since I last wrote here.
There was just nothing new the first couple of weeks of January and after Christmas you're just too busy to write and take pictures, so no posting. After that.......
Brian fell while playing basketball and hit the wall behind the goal. His legs were completely paralyzed as well as his hands. They guys he was playing with immediately called an ambulance and they immediately called in the helicopter. We were fortunate that the guys he was playing with kept him very still and kept him from moving his neck at all. The EMT's immediately gave him steroids. It's not proven that steroids help a spinal cord injury (sci), but most doctors do believe. According to most doctors the first 3-8 hours are the most important and he was given them in the first hour. When we arrived at the hospital they started doing MRI's, CT's and xrays. We were told he crushed his C5 and fractured his C6. The first day after his accident he was able to start moving his left leg and toes some, but his right side and left hand were still completely paralyzed. When things weren't progressing the 2nd day the neurosurgeon was going to go ahead with surgery. After being put off for emergencies he made a little more progress the doctor decided to wait until Friday (accident was Monday) for surgery. Waiting allowed the swelling and pressure from the trauma to go down on it's own. The surgery would cause more and at that point he felt it would be better to wait.
Brian had tongs screwed to his head for traction of his cord. The rest of Tuesday night, Wednesday and Thursday were spent flat on his back in a bed that tilts from side to side all day long. The bed was to keep things moving with his lungs as sci victims are at more risk of pneumonia. It was also to help keep him from getting skin ulcers. Finally, Friday morning he had his surgery. It started at 8:52 a.m. and they called a little after noon to say he was done. The doctor said it had gone as well as could be expected. He had a lamenectomy (replaced his C5 with a plastic vertebrae), 3 screws were put into his C6 and he fused C4-C6. Slowly over the next couple of days they were able to adjust his bed up so he wasn't lying quite so flat. About 3 days later a friend of ours who's a PT stopped in and got his nurse to move him so he could at least sit on the side of the bed and try to work on core strength. You lose so much muscle strength and stamina when you have a hospital stay of this magnitude.
Just under 1 week from his surgery he was moved to a rehab facility that specializes in sci. The day of evaluation they put him up to a walker just to see how bad his legs were and he began to walk. Normally, walking is the last thing a rehab facility works on. They want you to work on getting the skills back (as many as you can) that allow for independence. Because he was able to walk somewhat they focused on it all. Within a couple of days he was dressing himself. His fingers were still not moving, but his right leg had begun to move some. His right knee hyperextended most of the time and his ankle was very weak so foot drag was a big problem. They taught him how to use his wrists to open and close his hands since his wrists were working.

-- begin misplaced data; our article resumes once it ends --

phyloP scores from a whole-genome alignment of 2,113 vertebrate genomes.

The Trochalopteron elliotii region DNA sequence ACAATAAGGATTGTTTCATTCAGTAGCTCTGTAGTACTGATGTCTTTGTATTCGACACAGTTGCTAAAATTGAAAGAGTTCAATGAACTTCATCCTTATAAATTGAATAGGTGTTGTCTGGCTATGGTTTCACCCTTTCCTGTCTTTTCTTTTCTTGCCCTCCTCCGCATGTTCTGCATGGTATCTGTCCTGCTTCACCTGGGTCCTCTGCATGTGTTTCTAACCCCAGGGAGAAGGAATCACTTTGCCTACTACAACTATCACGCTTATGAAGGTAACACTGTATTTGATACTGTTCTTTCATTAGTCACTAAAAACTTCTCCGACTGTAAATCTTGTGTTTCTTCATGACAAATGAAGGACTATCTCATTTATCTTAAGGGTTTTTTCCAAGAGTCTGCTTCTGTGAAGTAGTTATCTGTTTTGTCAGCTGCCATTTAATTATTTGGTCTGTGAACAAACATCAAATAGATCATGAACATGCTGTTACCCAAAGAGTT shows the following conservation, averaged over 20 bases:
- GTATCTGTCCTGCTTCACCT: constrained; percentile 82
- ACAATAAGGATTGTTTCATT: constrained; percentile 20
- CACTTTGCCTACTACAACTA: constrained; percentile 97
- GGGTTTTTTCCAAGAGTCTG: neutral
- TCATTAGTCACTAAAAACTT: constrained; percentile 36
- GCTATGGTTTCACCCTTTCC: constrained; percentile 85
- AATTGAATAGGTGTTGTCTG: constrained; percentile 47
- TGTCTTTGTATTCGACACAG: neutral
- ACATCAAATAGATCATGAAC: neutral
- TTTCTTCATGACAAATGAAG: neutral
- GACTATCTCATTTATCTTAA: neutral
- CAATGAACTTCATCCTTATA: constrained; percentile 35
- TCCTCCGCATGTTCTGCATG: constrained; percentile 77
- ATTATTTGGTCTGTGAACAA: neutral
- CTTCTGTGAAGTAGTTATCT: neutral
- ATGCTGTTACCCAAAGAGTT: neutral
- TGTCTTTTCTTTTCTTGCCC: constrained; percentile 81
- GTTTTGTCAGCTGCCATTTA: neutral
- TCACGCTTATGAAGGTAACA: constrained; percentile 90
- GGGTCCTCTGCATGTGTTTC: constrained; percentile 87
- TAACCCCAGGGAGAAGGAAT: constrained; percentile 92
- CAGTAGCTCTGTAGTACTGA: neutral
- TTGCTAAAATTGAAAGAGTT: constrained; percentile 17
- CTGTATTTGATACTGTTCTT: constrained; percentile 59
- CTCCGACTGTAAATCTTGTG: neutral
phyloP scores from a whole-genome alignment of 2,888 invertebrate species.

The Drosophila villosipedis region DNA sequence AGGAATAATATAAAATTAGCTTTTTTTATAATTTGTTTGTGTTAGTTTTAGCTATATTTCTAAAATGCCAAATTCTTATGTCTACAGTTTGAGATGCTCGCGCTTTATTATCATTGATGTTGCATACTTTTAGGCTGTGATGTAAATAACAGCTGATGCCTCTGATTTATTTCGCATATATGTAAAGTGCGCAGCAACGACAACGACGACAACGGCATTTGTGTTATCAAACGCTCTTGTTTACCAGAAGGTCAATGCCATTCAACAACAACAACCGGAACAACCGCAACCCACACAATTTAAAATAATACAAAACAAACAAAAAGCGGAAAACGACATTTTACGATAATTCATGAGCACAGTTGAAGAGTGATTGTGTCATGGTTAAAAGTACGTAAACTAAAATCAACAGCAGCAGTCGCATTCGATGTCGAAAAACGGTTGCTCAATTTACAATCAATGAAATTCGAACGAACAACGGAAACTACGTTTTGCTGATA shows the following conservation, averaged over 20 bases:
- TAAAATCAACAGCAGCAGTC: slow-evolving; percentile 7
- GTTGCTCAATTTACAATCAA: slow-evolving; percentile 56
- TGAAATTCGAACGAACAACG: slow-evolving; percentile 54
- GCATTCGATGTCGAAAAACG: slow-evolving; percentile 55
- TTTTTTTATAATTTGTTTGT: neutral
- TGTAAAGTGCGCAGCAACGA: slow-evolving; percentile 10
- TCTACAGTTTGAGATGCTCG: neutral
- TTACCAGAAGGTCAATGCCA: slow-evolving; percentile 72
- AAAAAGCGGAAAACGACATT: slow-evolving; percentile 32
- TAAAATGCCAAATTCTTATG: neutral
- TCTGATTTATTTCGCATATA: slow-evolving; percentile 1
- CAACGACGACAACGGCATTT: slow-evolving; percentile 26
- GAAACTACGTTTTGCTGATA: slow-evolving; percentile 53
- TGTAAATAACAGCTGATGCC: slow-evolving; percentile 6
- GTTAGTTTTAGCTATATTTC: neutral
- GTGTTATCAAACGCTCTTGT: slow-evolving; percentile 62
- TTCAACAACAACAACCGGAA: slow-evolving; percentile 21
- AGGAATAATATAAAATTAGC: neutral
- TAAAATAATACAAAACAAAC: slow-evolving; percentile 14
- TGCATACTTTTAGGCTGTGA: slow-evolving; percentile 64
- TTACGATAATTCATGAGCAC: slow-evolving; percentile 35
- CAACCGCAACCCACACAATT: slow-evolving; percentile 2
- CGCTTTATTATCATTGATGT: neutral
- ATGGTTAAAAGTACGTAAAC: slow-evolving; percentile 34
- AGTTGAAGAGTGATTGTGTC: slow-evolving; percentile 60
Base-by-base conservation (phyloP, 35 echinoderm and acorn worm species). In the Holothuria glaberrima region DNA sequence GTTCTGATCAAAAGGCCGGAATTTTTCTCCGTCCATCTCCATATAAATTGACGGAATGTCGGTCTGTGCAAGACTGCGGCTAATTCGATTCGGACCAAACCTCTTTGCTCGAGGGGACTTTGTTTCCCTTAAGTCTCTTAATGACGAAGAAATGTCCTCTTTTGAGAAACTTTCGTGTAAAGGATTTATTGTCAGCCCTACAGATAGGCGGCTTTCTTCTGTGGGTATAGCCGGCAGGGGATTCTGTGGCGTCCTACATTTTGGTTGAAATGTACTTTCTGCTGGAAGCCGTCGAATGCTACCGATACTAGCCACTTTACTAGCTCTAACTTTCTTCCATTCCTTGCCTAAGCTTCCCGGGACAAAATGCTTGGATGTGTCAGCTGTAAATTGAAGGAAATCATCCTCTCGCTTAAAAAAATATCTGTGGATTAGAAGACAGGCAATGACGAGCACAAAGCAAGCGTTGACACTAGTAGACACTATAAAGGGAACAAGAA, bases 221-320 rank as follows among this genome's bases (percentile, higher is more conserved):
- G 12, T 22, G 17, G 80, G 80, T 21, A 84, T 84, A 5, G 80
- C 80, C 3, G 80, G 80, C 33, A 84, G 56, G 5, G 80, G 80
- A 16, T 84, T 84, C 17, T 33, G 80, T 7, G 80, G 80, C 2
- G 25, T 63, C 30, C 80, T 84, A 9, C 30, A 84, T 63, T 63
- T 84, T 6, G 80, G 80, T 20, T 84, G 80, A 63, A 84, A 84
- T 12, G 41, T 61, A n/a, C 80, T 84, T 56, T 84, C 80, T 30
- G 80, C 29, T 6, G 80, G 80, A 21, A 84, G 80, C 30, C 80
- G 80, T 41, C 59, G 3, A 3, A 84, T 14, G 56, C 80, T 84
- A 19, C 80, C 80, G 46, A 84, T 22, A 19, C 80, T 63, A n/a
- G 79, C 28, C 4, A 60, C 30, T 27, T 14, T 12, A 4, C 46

Within a couple of weeks in rehab he was walking with only a gait belt with his therapist and was beginning to move his left fingers. By the 3rd week and a half they were taking him for walks outside and he had just begun to move his right fingers a bit. 4 weeks after being admitted to rehab he came home. That was two days ago. He can walk pretty well, although very slow as his right side is lagging just a bit in strength. His left side is doing extremely well. His right fingers are still progressing though very slow. This we expected as it's very typical of Brown Sequard Syndrome. This means the injury impacted one side more than the other. He no longer wears a brace on his ankle and can move his toes and ankle much better on that side. His fingers move, but they're extemely weak. He's doing very, very well with this sort of injury. The amount of returns he's had in a very short amount of time post-injury is nothing short of a miracle. He's doing at least as well as Kevin Everett.
Now our lives are a day at a time, but all really is well. We're all happy to have him home permanently. Most times you have to go back to inpatient rehab after a rest at home, but he's doing too well for that. Every muscle is working which is truly the miracle. Even his right tricep has starting coming back. Our lives have changed immensely with this. We know how much we've taken things for granted and are very thankful for what we have. We were always thankful to an extent, but everyone takes life for granted from time to time.
So, take some time to hug your loved ones. Time can be very short and we got a chance at life. It could have been so much worse. If you actually hurt your spinal cord just right you can actually affect your lung function, etc. We got life.